Suspicion glimmered greenly in the Governor's eyes, bright as a circuit about to overload, then was mirrored in the lines of his arms. "To learn, yes, I had thought as much, to learn Narvo's weaknesses, to bring accusation before the Naukra Krith Ludh that we have not subdued this mangy, vermin-ridden world properly!"

    "Have you not?" Aille dug deeply into his memory and recalled his lessons with the Pluthrak movement-master, how to cock the head, splay the fingers, shift his weight, place the heartward leg just—so, until he had melted without apparent intent or effort into forthright-admiration, adding the difficult-to-hold angle of ears that specified longing. A tripartite posture, and a particularly ambitious one at that. "I thought quite otherwise, in my admittedly limited travels so far, but perhaps I was mistaken."

    A wave of excitement ran through the crowd. Even those Jao not close enough to overhear the conversation could read enough of their postures to glean a great deal. There were a few murmurs of admiration for Aille's obvious classical movement training. After all, just presenting postures to the young did not guarantee they would be learned, then used to proper advantage, when the time came. Despite his youth, Aille had obviously learned, and, as they could see, quite, quite well.

    Narvo glared, but there was no arguing with Aille's stance and he finally backed down. "You might be of some use after all," he said grudgingly, "but being relegated to an assignment this lowly means they will never call you back to breed."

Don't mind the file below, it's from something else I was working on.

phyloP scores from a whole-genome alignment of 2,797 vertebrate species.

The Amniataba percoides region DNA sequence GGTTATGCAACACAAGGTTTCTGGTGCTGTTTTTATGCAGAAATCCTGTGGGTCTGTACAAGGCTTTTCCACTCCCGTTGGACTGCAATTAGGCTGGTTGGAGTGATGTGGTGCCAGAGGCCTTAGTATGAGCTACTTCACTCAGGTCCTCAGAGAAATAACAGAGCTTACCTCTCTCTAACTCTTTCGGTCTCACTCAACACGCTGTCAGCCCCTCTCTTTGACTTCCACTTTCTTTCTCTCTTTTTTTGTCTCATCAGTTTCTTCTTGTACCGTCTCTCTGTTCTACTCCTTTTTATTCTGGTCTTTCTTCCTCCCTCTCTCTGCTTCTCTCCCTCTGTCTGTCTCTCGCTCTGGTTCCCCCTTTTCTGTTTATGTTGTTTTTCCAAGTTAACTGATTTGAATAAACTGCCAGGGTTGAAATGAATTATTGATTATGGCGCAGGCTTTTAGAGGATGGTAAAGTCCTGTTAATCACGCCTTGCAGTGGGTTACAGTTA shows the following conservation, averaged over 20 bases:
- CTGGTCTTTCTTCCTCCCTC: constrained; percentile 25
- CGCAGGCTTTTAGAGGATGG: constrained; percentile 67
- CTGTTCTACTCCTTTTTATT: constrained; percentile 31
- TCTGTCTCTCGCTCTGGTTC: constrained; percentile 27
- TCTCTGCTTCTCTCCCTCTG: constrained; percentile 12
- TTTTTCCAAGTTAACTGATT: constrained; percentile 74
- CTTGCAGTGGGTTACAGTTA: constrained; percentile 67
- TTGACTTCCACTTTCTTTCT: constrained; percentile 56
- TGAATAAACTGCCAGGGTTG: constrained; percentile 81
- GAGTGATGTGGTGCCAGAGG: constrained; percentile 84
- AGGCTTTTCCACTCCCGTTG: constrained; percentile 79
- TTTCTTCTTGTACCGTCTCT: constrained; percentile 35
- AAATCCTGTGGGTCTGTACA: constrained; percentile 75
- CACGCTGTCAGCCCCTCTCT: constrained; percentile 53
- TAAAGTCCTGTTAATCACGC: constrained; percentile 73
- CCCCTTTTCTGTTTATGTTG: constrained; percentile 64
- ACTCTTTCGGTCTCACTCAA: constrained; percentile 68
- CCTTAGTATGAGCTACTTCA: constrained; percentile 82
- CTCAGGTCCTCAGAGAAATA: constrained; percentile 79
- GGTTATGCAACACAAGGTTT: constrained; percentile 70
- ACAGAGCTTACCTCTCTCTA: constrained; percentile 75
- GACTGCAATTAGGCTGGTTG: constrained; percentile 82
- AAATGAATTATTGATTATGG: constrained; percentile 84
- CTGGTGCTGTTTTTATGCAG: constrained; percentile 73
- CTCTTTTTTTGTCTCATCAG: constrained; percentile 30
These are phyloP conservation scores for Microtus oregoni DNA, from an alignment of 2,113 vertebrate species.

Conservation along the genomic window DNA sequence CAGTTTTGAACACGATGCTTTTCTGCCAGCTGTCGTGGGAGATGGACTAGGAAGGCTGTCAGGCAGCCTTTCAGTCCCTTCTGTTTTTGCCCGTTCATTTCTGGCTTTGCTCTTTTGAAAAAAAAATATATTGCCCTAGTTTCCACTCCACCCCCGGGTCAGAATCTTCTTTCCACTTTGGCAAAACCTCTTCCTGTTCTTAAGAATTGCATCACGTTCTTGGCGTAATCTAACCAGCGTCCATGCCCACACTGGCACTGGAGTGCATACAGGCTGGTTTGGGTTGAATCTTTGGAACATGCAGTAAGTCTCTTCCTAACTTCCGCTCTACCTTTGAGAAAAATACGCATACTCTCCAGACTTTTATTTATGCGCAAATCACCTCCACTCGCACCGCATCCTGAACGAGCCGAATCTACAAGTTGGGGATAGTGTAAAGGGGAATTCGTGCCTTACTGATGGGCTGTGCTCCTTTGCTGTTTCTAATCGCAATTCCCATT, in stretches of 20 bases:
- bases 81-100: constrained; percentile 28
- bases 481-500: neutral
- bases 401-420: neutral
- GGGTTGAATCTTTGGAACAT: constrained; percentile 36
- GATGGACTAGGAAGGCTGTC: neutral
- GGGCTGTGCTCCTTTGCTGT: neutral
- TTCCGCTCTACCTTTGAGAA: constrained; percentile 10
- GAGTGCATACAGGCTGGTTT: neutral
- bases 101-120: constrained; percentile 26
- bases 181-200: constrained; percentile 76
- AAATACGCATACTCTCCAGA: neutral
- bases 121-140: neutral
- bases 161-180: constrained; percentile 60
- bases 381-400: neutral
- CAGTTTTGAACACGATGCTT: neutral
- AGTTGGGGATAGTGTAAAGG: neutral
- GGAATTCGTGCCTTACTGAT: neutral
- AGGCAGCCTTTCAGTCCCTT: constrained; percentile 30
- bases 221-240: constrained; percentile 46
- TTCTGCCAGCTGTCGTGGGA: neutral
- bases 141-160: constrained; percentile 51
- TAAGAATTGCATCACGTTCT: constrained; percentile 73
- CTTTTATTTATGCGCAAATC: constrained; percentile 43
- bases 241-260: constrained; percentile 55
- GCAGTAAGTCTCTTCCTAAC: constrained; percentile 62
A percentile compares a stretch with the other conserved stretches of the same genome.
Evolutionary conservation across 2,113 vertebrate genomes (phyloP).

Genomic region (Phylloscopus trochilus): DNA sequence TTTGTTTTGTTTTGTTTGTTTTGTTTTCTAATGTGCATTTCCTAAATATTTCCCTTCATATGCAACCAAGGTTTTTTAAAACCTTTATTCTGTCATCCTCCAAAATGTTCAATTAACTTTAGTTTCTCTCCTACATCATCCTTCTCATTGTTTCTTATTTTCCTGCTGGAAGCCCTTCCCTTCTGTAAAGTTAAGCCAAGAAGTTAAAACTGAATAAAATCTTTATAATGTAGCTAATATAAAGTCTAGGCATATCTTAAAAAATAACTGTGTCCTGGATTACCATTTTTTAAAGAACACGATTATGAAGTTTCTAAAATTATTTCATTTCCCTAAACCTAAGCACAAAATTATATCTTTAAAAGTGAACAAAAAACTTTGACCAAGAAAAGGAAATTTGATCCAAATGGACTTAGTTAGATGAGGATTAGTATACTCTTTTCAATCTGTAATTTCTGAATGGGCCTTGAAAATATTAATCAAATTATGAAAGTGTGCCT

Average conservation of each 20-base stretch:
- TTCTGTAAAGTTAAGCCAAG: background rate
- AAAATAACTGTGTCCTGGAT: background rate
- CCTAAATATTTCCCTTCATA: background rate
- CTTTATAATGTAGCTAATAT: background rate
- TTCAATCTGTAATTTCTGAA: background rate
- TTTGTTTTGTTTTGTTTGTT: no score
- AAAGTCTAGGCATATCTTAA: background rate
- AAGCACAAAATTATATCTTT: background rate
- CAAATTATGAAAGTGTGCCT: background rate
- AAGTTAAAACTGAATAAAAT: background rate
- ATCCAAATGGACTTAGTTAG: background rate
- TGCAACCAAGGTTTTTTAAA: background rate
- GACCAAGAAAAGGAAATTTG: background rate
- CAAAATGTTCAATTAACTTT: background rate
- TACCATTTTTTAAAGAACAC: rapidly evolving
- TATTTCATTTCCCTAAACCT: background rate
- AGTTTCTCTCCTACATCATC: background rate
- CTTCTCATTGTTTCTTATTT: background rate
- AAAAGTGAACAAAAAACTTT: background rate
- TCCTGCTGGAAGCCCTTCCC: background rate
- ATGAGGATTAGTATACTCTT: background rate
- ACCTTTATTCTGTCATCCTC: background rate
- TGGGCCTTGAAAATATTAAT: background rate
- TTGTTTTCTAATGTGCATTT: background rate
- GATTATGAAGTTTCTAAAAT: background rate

Aille stared at him, fighting to hold onto at least the elements that comprised admiration, even if he lost the rest. Breeding was an intensely private matter, for the great kochan, rarely mentioned outside the kochan-house. He had never thought to hear it bruited about here, where even aliens were present, in such a casual fashion.

    "They have posted you to a dungheap of a world," Narvo said. "Would they have done that to a truly promising scion? You are obviously expendable, whatever your accomplishments. Whom did you manage to anger, despite your youth?"

    Aille knew that wasn't true—and so did Oppuk. Pluthrak valued him appropriately, considering his inexperience, and he would have an equal chance to breed when the time was right, along with the rest of his clutch. The insult was nothing more than a provocation, and for what purpose? Could a Narvo with Oppuk's experience truly be that rash? The great kochan did not insult each other lightly.

    But the Governor said nothing further. An instant later, he turned away and dove into the pool.



    A moment later, a willowy human female with short dark-gold hair stepped forward, her shoulders and arms gracefully shaped into bemused-commiseration. She wore a sleek draping of silver fabric that swirled around her legs and obscured several of her lines, so that the posture was truncated. "Well," she said in flawless Jao, "that made an interesting beginning."